Duo Cellea consists of a white cello and acrobat.
It is a new elegant and emotional show act for future events.
When this female European power duo performs you will see that the cello is a fantastic instrument that can also be used in modern music.
The combination of actual styles like pop, rock, movie or electronic music in combination with world class acrobatic leads it to a new entertainment concept.
Elegant, modern and visual highlights for every kind of event or wedding.
Cellea is a unique and attractive duo in white and a visual highlight for every event, festival, wedding or gala dinner.
Duo Cellea and Temptazioni
The cellist plays live while a contortionist (aerialist, dancer) is performing on a white cube. The cellist can also improvise with DJs to soft house, world music and lounge music.
Duo Cellea is the perfect act for gala dinners, corporate events, product launches, weddings, festivals or private events. Show up!! Ideal for any UK, European or worldwide event.
Temptazioni Walking Show Act
A newly developed circus, dance and walking show act consisting of various acrobats, stilts, dancers and musicians according to your wishes. They are able to produce tailor-made outfits on every theme and can also plan staging for a gala dinner, an opening or a product presentation. Temptazioni is also perfect for shopping centres, cultural events or city festivals.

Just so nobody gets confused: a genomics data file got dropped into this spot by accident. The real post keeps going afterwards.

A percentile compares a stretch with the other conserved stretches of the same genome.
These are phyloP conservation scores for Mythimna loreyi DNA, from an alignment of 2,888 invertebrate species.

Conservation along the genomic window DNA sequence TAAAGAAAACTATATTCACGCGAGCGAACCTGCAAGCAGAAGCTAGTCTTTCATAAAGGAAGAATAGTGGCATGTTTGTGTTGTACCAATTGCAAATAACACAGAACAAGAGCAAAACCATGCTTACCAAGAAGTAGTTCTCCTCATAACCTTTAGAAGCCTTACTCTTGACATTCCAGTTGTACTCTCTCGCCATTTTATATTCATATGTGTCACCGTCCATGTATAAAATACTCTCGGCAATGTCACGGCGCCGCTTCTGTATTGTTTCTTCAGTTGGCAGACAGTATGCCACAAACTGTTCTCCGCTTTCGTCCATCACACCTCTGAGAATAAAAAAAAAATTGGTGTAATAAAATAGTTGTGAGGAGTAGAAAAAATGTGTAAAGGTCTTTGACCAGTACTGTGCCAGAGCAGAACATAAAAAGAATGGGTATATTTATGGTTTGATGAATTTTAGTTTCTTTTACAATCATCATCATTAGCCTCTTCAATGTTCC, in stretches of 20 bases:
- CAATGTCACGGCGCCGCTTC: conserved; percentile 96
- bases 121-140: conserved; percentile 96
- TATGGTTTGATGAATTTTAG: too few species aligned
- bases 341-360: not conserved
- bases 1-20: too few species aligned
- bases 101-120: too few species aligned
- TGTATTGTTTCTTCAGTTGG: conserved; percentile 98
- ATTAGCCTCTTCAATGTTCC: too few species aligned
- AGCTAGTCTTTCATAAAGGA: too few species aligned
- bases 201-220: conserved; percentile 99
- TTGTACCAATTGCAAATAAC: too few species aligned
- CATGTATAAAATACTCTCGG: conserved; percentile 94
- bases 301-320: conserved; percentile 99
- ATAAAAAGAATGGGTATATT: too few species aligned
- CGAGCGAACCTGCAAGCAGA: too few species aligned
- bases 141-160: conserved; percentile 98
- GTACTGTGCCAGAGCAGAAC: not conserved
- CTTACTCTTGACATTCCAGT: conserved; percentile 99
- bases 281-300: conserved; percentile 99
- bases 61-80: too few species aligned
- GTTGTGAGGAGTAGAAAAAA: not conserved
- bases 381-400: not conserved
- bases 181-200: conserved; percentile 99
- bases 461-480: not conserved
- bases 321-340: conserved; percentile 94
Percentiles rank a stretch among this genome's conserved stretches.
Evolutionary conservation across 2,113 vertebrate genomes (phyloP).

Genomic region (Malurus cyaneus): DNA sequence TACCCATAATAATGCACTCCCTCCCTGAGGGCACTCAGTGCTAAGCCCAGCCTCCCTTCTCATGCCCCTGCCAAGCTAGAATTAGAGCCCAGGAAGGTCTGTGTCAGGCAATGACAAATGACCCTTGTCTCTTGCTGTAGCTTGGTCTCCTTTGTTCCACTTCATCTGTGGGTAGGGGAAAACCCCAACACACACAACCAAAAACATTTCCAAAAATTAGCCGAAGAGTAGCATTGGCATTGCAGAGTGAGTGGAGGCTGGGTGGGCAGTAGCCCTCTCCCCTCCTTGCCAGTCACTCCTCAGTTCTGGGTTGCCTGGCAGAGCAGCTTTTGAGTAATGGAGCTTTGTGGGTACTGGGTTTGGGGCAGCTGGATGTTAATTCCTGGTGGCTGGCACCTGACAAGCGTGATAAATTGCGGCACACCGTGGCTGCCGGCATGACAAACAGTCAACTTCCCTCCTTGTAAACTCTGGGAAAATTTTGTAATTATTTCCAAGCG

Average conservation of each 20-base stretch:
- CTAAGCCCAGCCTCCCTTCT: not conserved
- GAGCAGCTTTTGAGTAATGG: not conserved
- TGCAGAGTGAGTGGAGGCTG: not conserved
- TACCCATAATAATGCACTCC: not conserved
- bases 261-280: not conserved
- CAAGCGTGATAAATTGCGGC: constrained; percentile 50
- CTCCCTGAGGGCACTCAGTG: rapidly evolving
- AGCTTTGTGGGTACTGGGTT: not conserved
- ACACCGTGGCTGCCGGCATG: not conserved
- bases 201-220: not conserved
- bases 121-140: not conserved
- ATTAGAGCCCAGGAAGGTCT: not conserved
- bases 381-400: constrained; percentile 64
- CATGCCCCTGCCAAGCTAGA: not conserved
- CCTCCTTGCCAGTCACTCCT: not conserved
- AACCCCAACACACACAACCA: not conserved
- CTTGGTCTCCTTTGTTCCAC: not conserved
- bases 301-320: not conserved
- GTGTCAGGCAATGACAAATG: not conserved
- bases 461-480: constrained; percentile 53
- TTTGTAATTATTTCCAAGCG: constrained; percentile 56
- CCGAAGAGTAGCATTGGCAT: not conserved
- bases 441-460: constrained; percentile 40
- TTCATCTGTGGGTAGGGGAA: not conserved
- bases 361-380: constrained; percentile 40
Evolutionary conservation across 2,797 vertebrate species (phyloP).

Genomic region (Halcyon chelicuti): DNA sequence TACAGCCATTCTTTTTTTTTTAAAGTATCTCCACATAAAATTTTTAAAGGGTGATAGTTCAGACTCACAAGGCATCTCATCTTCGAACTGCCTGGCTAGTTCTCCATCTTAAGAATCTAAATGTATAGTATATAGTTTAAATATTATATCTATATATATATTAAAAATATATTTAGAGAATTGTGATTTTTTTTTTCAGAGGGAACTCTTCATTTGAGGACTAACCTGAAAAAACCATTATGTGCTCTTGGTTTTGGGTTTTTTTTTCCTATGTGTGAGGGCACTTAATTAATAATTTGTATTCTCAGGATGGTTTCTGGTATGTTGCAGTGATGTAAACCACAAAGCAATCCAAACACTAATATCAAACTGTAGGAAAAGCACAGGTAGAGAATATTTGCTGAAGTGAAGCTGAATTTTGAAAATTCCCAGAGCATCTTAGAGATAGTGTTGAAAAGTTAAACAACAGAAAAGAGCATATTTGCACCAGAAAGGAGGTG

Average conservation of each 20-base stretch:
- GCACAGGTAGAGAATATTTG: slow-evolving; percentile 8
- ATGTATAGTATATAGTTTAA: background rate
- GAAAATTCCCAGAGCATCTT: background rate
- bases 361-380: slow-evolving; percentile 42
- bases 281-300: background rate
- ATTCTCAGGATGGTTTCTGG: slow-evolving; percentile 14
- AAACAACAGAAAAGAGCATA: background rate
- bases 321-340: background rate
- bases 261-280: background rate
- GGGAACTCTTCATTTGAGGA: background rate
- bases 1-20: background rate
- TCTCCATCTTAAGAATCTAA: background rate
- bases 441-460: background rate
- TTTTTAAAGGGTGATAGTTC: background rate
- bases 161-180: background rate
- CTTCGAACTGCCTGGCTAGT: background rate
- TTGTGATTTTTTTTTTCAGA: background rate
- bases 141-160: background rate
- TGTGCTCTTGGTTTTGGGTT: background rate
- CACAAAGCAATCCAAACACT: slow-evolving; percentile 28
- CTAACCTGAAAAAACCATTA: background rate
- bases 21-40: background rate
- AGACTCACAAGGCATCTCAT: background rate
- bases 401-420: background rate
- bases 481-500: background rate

The name cello is derived from the ending of the Italian violoncello, which means “little violone”. The violone (“big viol”) was the lowest-pitched instrument of the viol family, the group of stringed instruments that went out of fashion around the end of the 17th century in most countries except France, where they survived another half-century before the louder violin family came into greater favour in that country as well.
In modern symphony orchestras, it is the second largest stringed instrument (the double bass is the largest). Thus, the name “violoncello” contained both the augmentative “-one” (“big”) and the diminutive “-cello” (“little”). By the turn of the 20th century, it had become common to shorten the name to ‘cello, with the apostrophe indicating the missing stem. It is now customary to use “cello” without apostrophe as the full designation. (Wikipedia)